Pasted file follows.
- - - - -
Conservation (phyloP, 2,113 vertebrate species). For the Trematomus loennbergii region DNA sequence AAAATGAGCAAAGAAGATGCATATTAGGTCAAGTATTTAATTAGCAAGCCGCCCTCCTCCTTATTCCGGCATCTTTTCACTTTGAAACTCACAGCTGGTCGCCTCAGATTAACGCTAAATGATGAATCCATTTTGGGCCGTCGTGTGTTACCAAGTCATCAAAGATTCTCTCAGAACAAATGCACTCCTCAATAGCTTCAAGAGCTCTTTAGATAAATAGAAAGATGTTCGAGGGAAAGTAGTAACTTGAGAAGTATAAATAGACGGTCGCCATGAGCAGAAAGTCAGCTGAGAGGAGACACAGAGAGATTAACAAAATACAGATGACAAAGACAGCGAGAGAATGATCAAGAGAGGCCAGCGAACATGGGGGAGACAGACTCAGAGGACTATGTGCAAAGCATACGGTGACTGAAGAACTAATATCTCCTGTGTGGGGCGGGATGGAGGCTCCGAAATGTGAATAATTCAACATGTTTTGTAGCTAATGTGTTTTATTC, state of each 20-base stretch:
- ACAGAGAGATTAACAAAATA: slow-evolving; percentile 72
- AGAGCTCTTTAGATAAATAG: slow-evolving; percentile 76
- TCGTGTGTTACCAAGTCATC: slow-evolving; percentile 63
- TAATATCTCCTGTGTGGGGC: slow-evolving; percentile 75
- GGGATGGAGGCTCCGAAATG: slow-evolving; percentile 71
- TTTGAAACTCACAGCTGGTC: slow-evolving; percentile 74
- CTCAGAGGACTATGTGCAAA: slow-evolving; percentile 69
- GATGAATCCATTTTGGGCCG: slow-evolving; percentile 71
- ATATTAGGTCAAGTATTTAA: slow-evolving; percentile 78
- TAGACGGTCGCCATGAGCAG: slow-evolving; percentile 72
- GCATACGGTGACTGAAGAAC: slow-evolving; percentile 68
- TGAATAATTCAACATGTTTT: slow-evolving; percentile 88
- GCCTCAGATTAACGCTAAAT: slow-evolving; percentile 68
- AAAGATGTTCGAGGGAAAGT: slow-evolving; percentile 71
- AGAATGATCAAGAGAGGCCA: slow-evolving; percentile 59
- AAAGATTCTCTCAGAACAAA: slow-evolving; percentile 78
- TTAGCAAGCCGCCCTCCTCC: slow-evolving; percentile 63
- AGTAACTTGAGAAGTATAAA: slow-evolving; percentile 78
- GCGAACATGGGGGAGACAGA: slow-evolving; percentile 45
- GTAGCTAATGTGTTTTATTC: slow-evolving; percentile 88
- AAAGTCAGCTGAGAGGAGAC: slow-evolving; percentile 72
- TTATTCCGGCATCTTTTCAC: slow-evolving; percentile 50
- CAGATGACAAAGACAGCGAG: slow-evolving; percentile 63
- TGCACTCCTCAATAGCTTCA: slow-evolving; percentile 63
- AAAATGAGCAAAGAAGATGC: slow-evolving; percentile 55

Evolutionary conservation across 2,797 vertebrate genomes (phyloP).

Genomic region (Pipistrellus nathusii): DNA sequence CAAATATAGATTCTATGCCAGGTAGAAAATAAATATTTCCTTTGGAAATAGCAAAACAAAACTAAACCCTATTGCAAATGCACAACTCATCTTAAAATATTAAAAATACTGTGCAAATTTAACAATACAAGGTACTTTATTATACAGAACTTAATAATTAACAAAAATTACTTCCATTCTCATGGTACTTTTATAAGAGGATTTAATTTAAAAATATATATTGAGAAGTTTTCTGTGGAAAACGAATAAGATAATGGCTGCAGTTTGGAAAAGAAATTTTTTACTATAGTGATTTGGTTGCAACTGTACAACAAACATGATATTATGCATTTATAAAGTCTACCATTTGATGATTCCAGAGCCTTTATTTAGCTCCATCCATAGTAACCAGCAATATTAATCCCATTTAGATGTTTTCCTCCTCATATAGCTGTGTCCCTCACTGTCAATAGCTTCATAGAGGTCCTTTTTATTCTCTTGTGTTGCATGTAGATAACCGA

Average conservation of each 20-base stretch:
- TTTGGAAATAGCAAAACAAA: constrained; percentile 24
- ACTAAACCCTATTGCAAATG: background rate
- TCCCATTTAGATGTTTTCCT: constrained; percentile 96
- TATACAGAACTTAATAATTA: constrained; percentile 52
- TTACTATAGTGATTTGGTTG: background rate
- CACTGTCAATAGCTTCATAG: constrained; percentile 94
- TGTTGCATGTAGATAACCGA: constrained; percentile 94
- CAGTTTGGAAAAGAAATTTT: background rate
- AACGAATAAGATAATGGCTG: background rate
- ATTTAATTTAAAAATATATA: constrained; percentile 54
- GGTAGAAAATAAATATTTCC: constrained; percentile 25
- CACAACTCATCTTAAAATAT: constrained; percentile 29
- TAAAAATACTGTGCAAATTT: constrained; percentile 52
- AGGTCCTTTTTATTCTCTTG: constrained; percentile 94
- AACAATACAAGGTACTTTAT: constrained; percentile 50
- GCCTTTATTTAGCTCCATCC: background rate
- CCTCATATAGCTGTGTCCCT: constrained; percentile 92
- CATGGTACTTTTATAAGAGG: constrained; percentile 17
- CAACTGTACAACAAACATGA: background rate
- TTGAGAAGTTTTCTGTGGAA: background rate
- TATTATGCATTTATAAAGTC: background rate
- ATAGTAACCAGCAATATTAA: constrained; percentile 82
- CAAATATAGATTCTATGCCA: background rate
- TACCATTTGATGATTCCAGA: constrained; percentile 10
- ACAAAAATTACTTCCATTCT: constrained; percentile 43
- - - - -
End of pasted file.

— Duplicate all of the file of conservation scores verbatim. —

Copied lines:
Conservation (phyloP, 2,113 vertebrate species). For the Trematomus loennbergii region DNA sequence AAAATGAGCAAAGAAGATGCATATTAGGTCAAGTATTTAATTAGCAAGCCGCCCTCCTCCTTATTCCGGCATCTTTTCACTTTGAAACTCACAGCTGGTCGCCTCAGATTAACGCTAAATGATGAATCCATTTTGGGCCGTCGTGTGTTACCAAGTCATCAAAGATTCTCTCAGAACAAATGCACTCCTCAATAGCTTCAAGAGCTCTTTAGATAAATAGAAAGATGTTCGAGGGAAAGTAGTAACTTGAGAAGTATAAATAGACGGTCGCCATGAGCAGAAAGTCAGCTGAGAGGAGACACAGAGAGATTAACAAAATACAGATGACAAAGACAGCGAGAGAATGATCAAGAGAGGCCAGCGAACATGGGGGAGACAGACTCAGAGGACTATGTGCAAAGCATACGGTGACTGAAGAACTAATATCTCCTGTGTGGGGCGGGATGGAGGCTCCGAAATGTGAATAATTCAACATGTTTTGTAGCTAATGTGTTTTATTC, state of each 20-base stretch:
- ACAGAGAGATTAACAAAATA: slow-evolving; percentile 72
- AGAGCTCTTTAGATAAATAG: slow-evolving; percentile 76
- TCGTGTGTTACCAAGTCATC: slow-evolving; percentile 63
- TAATATCTCCTGTGTGGGGC: slow-evolving; percentile 75
- GGGATGGAGGCTCCGAAATG: slow-evolving; percentile 71
- TTTGAAACTCACAGCTGGTC: slow-evolving; percentile 74
- CTCAGAGGACTATGTGCAAA: slow-evolving; percentile 69
- GATGAATCCATTTTGGGCCG: slow-evolving; percentile 71
- ATATTAGGTCAAGTATTTAA: slow-evolving; percentile 78
- TAGACGGTCGCCATGAGCAG: slow-evolving; percentile 72
- GCATACGGTGACTGAAGAAC: slow-evolving; percentile 68
- TGAATAATTCAACATGTTTT: slow-evolving; percentile 88
- GCCTCAGATTAACGCTAAAT: slow-evolving; percentile 68
- AAAGATGTTCGAGGGAAAGT: slow-evolving; percentile 71
- AGAATGATCAAGAGAGGCCA: slow-evolving; percentile 59
- AAAGATTCTCTCAGAACAAA: slow-evolving; percentile 78
- TTAGCAAGCCGCCCTCCTCC: slow-evolving; percentile 63
- AGTAACTTGAGAAGTATAAA: slow-evolving; percentile 78
- GCGAACATGGGGGAGACAGA: slow-evolving; percentile 45
- GTAGCTAATGTGTTTTATTC: slow-evolving; percentile 88
- AAAGTCAGCTGAGAGGAGAC: slow-evolving; percentile 72
- TTATTCCGGCATCTTTTCAC: slow-evolving; percentile 50
- CAGATGACAAAGACAGCGAG: slow-evolving; percentile 63
- TGCACTCCTCAATAGCTTCA: slow-evolving; percentile 63
- AAAATGAGCAAAGAAGATGC: slow-evolving; percentile 55

Evolutionary conservation across 2,797 vertebrate genomes (phyloP).

Genomic region (Pipistrellus nathusii): DNA sequence CAAATATAGATTCTATGCCAGGTAGAAAATAAATATTTCCTTTGGAAATAGCAAAACAAAACTAAACCCTATTGCAAATGCACAACTCATCTTAAAATATTAAAAATACTGTGCAAATTTAACAATACAAGGTACTTTATTATACAGAACTTAATAATTAACAAAAATTACTTCCATTCTCATGGTACTTTTATAAGAGGATTTAATTTAAAAATATATATTGAGAAGTTTTCTGTGGAAAACGAATAAGATAATGGCTGCAGTTTGGAAAAGAAATTTTTTACTATAGTGATTTGGTTGCAACTGTACAACAAACATGATATTATGCATTTATAAAGTCTACCATTTGATGATTCCAGAGCCTTTATTTAGCTCCATCCATAGTAACCAGCAATATTAATCCCATTTAGATGTTTTCCTCCTCATATAGCTGTGTCCCTCACTGTCAATAGCTTCATAGAGGTCCTTTTTATTCTCTTGTGTTGCATGTAGATAACCGA

Average conservation of each 20-base stretch:
- TTTGGAAATAGCAAAACAAA: constrained; percentile 24
- ACTAAACCCTATTGCAAATG: background rate
- TCCCATTTAGATGTTTTCCT: constrained; percentile 96
- TATACAGAACTTAATAATTA: constrained; percentile 52
- TTACTATAGTGATTTGGTTG: background rate
- CACTGTCAATAGCTTCATAG: constrained; percentile 94
- TGTTGCATGTAGATAACCGA: constrained; percentile 94
- CAGTTTGGAAAAGAAATTTT: background rate
- AACGAATAAGATAATGGCTG: background rate
- ATTTAATTTAAAAATATATA: constrained; percentile 54
- GGTAGAAAATAAATATTTCC: constrained; percentile 25
- CACAACTCATCTTAAAATAT: constrained; percentile 29
- TAAAAATACTGTGCAAATTT: constrained; percentile 52
- AGGTCCTTTTTATTCTCTTG: constrained; percentile 94
- AACAATACAAGGTACTTTAT: constrained; percentile 50
- GCCTTTATTTAGCTCCATCC: background rate
- CCTCATATAGCTGTGTCCCT: constrained; percentile 92
- CATGGTACTTTTATAAGAGG: constrained; percentile 17
- CAACTGTACAACAAACATGA: background rate
- TTGAGAAGTTTTCTGTGGAA: background rate
- TATTATGCATTTATAAAGTC: background rate
- ATAGTAACCAGCAATATTAA: constrained; percentile 82
- CAAATATAGATTCTATGCCA: background rate
- TACCATTTGATGATTCCAGA: constrained; percentile 10
- ACAAAAATTACTTCCATTCT: constrained; percentile 43